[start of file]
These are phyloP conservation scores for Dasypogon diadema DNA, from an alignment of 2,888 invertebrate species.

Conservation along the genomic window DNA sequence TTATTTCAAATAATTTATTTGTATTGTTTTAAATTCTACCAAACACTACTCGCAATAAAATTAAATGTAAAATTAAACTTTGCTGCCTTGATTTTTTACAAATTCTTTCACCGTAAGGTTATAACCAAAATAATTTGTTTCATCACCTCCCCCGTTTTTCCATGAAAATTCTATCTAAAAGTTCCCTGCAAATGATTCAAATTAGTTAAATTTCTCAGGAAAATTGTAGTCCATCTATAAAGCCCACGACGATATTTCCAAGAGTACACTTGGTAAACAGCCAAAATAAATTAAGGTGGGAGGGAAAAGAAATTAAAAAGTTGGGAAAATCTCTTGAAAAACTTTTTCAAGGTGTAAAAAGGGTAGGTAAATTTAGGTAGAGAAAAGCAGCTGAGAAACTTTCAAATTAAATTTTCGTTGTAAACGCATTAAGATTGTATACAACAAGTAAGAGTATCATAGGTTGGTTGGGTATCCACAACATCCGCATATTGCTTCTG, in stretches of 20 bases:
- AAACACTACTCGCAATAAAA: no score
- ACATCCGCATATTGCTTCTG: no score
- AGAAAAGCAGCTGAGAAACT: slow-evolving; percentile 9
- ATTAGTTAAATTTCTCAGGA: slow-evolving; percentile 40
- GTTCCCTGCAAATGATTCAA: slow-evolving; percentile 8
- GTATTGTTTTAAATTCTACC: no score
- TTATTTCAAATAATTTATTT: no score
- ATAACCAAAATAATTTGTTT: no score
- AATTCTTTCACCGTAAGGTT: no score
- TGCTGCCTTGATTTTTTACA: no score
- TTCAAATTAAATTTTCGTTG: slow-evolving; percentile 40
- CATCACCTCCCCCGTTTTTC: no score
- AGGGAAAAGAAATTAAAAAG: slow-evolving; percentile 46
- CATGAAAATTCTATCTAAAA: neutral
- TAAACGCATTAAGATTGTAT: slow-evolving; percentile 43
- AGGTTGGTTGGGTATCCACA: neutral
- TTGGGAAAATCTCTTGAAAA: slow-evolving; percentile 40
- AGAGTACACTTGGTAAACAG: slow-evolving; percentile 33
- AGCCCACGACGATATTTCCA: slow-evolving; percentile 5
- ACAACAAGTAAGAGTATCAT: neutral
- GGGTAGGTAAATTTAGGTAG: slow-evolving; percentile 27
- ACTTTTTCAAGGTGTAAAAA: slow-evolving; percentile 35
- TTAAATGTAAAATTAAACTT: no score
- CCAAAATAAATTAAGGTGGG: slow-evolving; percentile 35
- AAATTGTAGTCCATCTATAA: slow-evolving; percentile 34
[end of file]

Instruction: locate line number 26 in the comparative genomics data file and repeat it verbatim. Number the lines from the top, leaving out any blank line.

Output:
- CCAAAATAAATTAAGGTGGG: slow-evolving; percentile 35